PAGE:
James Nestor is the author of the new Kindle Single "Half-Safe: A Story of Love, Obsession, and History's Most Insane Around-the-world Adventure," which tells the amazing true story of Ben Carlin's attempt to circumnavigate the world in a single vehicle.
It started as a honeymoon, but, ten years later, Ben Carlin was still at it, vomiting over the window of a fleabag hotel in Calcutta. His skin was sunburnt and caked in sweat, eyeswere jaundiced and swollen from another sleepless night.
It was 1956 and, accompanied by his wife Elinor, he had just travelled 9,000 miles from England to Calcutta by land and sea aboard an amphibious Army Jeep called Half-Safe.
The trip had been hell.
In Iran, it got so hot in the Jeep's tiny cabin that the plastic toolboxes melted beneath the dashboard and gasoline boiled over in the tank. In Pakistan, sandstorms almost buried Ben and Elinore alive. Still, nothing compared to India: breakdowns and Dengue Fever were followed by bad directions and days spent floating aimlessly down the Ganges with the windshield of Half-Safe hovering just a few inches above the polluted water. Ben was broken and Elinore was worse. Her once voluptuous figure was now skeletal. Much of her hair was gone, her stomach was infected and her lips had blistered and crumpled, like hot dogs left on the barbecue too long.
Adventure was what drew Ben, an engineer from rural Western Australia, to Elinore, an Army nurse, when the two married at the end of World War II. And there could be no more wilder exploit than to spend their honeymoon "driving" around the world, attempting the first-ever circumnavigation of Earth by a single vehicle.
And what a vehicle. Half-Safe was a converted 1942 General Purpose Amphibian Jeep built by Ford for the U.S. Army. It looked like a cross between a 4x4 and a rowboat, with a stubby pointed front, square rear end and a five-by-ten steel box on top. Half-car, half-boat and entirely ridiculous, the GPA Jeeps were designed to putter through shallow streams for a few minutes at a time and carry supplies back and forth on short overland hauls. They usually failed even at these simple tasks and had proved so useless in the field that the Army cancelled production.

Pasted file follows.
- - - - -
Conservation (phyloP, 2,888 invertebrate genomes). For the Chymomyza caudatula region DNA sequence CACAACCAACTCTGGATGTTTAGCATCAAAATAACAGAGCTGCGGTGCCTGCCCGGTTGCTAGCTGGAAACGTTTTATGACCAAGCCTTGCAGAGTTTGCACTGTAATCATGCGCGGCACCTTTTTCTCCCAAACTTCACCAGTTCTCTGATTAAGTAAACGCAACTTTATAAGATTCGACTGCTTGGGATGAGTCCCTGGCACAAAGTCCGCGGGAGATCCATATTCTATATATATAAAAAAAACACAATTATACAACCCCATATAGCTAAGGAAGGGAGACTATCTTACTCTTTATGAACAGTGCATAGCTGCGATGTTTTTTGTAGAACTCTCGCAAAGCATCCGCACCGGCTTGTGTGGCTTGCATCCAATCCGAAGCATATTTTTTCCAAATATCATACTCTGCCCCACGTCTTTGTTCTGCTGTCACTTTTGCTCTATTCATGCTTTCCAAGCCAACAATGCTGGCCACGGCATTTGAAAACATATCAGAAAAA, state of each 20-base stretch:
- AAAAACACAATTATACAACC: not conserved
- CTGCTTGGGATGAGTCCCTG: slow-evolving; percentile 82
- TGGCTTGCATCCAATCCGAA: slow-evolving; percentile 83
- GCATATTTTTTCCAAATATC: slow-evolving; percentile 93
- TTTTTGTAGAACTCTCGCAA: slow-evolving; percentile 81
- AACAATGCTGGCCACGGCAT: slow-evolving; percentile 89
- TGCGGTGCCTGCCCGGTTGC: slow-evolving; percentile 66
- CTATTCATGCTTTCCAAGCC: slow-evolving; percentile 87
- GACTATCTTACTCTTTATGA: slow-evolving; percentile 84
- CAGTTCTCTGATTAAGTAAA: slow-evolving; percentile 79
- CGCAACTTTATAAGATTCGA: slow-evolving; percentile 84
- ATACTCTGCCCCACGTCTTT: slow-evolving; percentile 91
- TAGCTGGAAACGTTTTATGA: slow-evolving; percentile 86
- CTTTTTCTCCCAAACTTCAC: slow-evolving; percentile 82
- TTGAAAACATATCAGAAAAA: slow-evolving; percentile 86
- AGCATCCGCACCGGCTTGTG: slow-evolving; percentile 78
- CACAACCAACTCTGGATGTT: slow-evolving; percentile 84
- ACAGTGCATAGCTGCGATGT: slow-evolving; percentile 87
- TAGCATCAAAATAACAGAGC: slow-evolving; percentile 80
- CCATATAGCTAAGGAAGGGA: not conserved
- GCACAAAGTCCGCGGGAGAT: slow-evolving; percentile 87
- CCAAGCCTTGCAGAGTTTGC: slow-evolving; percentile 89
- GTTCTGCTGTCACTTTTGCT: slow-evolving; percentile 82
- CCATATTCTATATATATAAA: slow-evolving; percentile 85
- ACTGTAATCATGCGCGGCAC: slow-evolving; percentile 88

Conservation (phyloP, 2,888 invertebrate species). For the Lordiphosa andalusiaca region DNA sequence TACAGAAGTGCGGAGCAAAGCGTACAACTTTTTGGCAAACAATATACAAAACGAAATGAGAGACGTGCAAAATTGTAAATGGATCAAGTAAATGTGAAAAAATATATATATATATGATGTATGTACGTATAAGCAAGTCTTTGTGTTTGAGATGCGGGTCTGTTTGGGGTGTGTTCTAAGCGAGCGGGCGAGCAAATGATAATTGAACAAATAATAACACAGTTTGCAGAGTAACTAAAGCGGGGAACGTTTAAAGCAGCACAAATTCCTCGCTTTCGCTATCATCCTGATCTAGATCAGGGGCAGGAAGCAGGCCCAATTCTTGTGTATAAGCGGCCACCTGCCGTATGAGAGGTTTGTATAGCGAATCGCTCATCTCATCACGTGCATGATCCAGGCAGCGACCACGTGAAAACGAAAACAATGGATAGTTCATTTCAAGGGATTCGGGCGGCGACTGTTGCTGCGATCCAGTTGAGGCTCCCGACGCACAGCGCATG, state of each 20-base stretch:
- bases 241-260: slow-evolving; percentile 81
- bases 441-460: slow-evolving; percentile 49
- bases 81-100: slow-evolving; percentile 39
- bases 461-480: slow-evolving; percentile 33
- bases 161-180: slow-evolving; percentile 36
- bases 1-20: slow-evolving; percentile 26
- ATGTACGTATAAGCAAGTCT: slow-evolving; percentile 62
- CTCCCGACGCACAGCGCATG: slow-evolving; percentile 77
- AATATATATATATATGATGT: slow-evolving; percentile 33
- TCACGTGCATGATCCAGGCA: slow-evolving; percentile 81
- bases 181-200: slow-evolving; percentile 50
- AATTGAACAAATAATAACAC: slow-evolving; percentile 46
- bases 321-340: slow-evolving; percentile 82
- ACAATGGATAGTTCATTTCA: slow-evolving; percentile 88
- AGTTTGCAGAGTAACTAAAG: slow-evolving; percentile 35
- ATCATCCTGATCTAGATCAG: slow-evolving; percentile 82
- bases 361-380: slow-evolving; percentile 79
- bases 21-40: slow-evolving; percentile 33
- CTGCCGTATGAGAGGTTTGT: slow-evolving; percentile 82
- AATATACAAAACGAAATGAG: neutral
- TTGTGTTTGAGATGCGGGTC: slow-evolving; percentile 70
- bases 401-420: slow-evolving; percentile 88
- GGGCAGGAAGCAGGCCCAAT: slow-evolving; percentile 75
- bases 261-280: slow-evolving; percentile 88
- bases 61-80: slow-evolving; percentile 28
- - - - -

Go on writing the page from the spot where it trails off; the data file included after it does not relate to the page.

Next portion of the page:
This reject carried the Carlins across the Middle East, war-torn Africa, the Strait of Gibraltar, through Europe and up to England. It floated them across the Atlantic Ocean.
When I first heard the story from a friend in 2002, I thought it was complete bullshit. Driving -- really driving -- around the world would have been a more remarkable feat than Amelia Earhart's attempted around-the-world flight or Nellie Bly's 80-day circumnavigation by luxury steamship, yet history had ignored the Carlins. What happened?
The more I thought about the question, the more I had to know the answer, which is how I found myself in the dark corner of a library in Perth ten years later. Ben Carlin's careful notes from his circumnavigation attempt were in the care of his childhood school, Guildford Grammar. He'd bequeathed them to the obscure institution when he died in 1981 for a right-thinking cause, "the proficiency of the English language with the avoidance of clichés."
Soon after I arrived at Guildford in November 2011, I discovered that, after Ben returned from his circumnavigation and divorced Elinore, who had abandoned Half-Safe in Calcutta, he had a daughter with a woman 31 years his junior. Ben never met his daughter after the age of 4, despite searching for her for the rest of his life. Her name was Deirdre and I found her working as an administrative assistant in downtown Perth. She had never been to the Guildford archives and didn't know her father's story. I felt strange telling her details of her father's -- and her own -- forgotten life.
In the end, I found enough material about Ben Carlin and the Half-Safe to answer the questions that had stuck with me over the past decade. But there is still one question I can't fully answer, a question about my involvement in the story.
Since my story, Half-Safe: A Story of Love, Obsession, and History's Most Insane Around-the-world Adventure, was released a few weeks ago, readers have repeatedly asked why I wasted ten years tracking down the story of Ben, whom many thought was an "obsessive," "self-absorbed," "selfish asshole" for risking his wife's life on such a ridiculous quest.
I don't know for sure, but I have an idea.
The way I see it, the world is full of selfish assholes. Still, there is a difference between an asshole and a majestic asshole, an asshole willing to do something insane and grand. If you're going to spend a lifetime causing other people grief, why not also drive a reject Jeep around the world?
Ben never became rich or famous, but he wouldn't have known what do with that sort of respect anyway. He was a strange man who went on a weird quest for no particular reason. This is probably why his story didn't resonate in the 1950s and probably why his story resonates so strongly with me. He took a well-worn adventure -- circumnavigation -- and subverted it so completely that it seemed new again. In this, he was perhaps a grandfather to those of us who were born too late to discover the Arctic, but might be the first to try surfing it.
"By nature I am an ornery SOB in that I cannot bear to follow the mob." he wrote. "When men go to sea in ships, I take a vehicle; when they tackle continents in automobiles, I prefer a boat."